At the COP26 climate conference in November 2021, over 100 world leaders pledged nearly $19.2 billion of public and private funds to end deforestation and take efforts to revitalise forest cover by 2030
World Rainforest Day 2022: As forests are depleting, see what governments are doing to protect them

More than 100 world leaders pledged nearly $19.2 billion of public and private funds at the COP26 climate conference in November 2021 to end deforestation and take efforts to revitalise forest cover by 2030.

Brazil, where deforestation rose to a 12-year high in 2020, according to data from the country’s national space research agency Inpe, was also among the signatories to the COP26 deal.
Among other countries that signed the pledge are Russia, China, US, UK, Canada, Indonesia and the Democratic Republic of the Congo. The signatory countries cover around 85 percent of the world's forests.
As part of the deal, developing countries will receive funding to restore damaged land, support indigenous communities and tackle wildfires.
Apart from this, 28 countries pledged to remove cutting of trees from the global trade of food and other agricultural products such as cocoa, palm oil and soya as these industries drive forest loss. June 22 is observed as World Rainforest Day all over the world.
Around $1.5 billion will be used to protect and manage the world's second-largest tropical rainforest in the Congo Basin over the next four years, BBC reported.

2014 deal failed

Although, experts welcomed the move, they warned of a similar deal in 2014 which failed to check deforestation.
The New York Declaration on Forests was signed by 40 countries in 2014. The voluntary agreement on deforestation aimed to halve deforestation by 2020 and completely halt it by 2030. Brazil and Russia were not among the signatories. In 2019, a report stated that deforestation continued at an alarming rate despite the pledge.

Why are forests important for climate?

Apart from being home to biodiversity, forests are an enormous carbon store, which regulate the world’s weather and climate. Forests can hold up to 861 gigatons of carbon, which is equal to nearly a century’s annual fossil fuel emissions at the current pace, The Guardian reported. Forests also absorbed twice as much carbon as they emitted in the last 20 years. Hence, forests in the Congo basin rainforest can affect rainfall thousands of miles away near the Nile.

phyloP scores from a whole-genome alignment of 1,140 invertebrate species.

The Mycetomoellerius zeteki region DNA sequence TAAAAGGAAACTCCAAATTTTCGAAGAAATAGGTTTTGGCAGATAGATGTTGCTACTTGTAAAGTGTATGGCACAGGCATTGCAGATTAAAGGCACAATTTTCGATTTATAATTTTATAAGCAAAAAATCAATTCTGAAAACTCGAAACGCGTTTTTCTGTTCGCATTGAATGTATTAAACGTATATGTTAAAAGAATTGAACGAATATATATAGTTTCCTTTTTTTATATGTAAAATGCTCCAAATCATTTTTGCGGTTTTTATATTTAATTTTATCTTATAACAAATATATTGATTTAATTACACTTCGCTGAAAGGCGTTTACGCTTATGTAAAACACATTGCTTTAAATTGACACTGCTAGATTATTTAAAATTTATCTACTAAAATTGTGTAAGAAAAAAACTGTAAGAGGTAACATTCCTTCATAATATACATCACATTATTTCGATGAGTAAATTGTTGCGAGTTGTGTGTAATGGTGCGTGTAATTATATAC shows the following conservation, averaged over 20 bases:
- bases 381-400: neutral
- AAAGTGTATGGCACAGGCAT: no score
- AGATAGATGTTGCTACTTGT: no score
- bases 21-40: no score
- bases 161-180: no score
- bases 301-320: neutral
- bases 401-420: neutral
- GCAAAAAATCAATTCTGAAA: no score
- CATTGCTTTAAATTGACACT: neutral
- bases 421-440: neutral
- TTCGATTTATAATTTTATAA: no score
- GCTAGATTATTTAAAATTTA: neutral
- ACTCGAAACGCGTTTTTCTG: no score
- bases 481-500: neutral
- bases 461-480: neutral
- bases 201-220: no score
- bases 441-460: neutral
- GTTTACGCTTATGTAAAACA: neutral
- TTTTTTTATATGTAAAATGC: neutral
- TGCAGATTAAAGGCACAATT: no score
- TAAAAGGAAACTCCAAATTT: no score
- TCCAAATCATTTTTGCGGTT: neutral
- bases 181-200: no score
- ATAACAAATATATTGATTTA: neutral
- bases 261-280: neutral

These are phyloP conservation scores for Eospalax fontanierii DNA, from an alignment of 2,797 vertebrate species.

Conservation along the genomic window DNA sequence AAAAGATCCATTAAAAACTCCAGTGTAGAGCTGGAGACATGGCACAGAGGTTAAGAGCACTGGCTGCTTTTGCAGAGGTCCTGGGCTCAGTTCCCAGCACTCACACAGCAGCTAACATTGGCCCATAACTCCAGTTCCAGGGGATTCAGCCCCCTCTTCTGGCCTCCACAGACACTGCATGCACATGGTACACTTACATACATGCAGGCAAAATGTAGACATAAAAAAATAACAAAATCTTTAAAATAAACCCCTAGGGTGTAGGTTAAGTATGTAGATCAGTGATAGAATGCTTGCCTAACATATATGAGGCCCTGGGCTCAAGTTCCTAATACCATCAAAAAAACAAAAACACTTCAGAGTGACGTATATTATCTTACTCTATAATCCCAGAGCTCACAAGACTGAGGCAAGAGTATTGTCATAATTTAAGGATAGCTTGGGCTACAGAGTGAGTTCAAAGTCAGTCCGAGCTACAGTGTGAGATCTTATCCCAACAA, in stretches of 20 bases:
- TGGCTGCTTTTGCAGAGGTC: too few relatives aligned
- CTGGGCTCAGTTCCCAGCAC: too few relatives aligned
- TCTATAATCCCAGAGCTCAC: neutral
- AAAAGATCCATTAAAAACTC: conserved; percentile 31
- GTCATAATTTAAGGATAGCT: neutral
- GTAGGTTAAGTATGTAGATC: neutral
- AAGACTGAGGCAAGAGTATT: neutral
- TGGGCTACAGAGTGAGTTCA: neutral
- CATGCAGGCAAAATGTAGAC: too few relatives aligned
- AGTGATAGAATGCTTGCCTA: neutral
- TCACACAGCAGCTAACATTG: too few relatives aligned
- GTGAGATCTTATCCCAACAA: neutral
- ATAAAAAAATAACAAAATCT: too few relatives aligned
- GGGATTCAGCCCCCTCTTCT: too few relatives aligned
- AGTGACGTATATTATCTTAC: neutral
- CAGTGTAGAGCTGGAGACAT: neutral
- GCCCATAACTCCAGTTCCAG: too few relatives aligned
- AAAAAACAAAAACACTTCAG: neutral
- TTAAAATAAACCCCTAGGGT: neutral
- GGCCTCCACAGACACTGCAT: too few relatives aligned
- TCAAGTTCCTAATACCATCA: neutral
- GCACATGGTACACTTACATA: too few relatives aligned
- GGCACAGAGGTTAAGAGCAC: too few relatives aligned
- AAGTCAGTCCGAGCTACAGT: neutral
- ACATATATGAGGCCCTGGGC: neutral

Yet, forests are eroding at a fast pace. Since 2000, around 10 percent of tree cover has been lost, Global Forest Watch revealed.

Countries under scanner

According to the Global Forest Review (GFR) by non-profit organisation World Resources Institute, Brazil, the Democratic Republic of the Congo, Bolivia, Indonesia and Peru were the top five countries for tropical primary forest loss in 2021. In total, the tropics lost 11.1 million hectare of tree cover in last year, data from the University of Maryland said. Of this, 3.75 million hectares were lost within tropical primary rainforests, which are areas of critical importance for carbon storage and biodiversity. The loss of tropical primary forest in last year resulted in 2.5 Gt of carbon dioxide emissions, which is equivalent of the annual fossil fuel emissions of India, the Global Forest Review said.

After a marginal decline in the rate of destruction of the forest between 2004 and 2012, Brazil witnessed a 92 percent rise in deforestation since Jair Bolsonaro became the President of Brazil in January 2019, the Time Magazine reported.
Bolsonaro removed key environmental officials and slashed enforcement to allow exploitation of the Amazon rainforest in the country for business.

Countries taking efforts

The only tropical country that has successfully halted and reversed deforestation is Costa Rica. The country’s progress came after the government banned deforestation and introduced the PES scheme, which pays farmers to conserve biodiversity, protect watersheds or mitigate carbon dioxide emissions. As a result of the scheme, Costa Rica has been able to reverse the deforestation it suffered in the 1970s and regrown large areas of forest.
Indonesia experienced the biggest decline in primary tropical forest loss at 31 percent from 3.22 million hectares to 2.24 million hectare between 2014 and 2020, Mongabay reported. During the period, other countries like Argentina (-52 percent or 77,000 ha), Ivory Coast (-30 percent or 37,500 ha), and Vietnam (-15 percent or 36,000 ha) witnessed drop in primary tropical forest loss.

India’s efforts

Between 2001 and 2020, India lost 1.93 million hectares of tree cover, data from Global Forest Watch showed.
Yet, India was among the few countries that did not sign the Declaration on Forests and Land Use deal at the COP26 last year because of its concerns over the impact on trade, agriculture sector and role of livestock in the rural economy.
"We did not want any mention of trade because our stand is that any commitment to the environment and climate change should not involve any reference to trade," Reuters quoted an Indian official as saying in 2021.
However, analysts have linked the decision to a proposed amendment to the Forest Conservation Act 1980 that would aid in getting clearances to acquire forest land for new infrastructure projects, Down to Earth reported.



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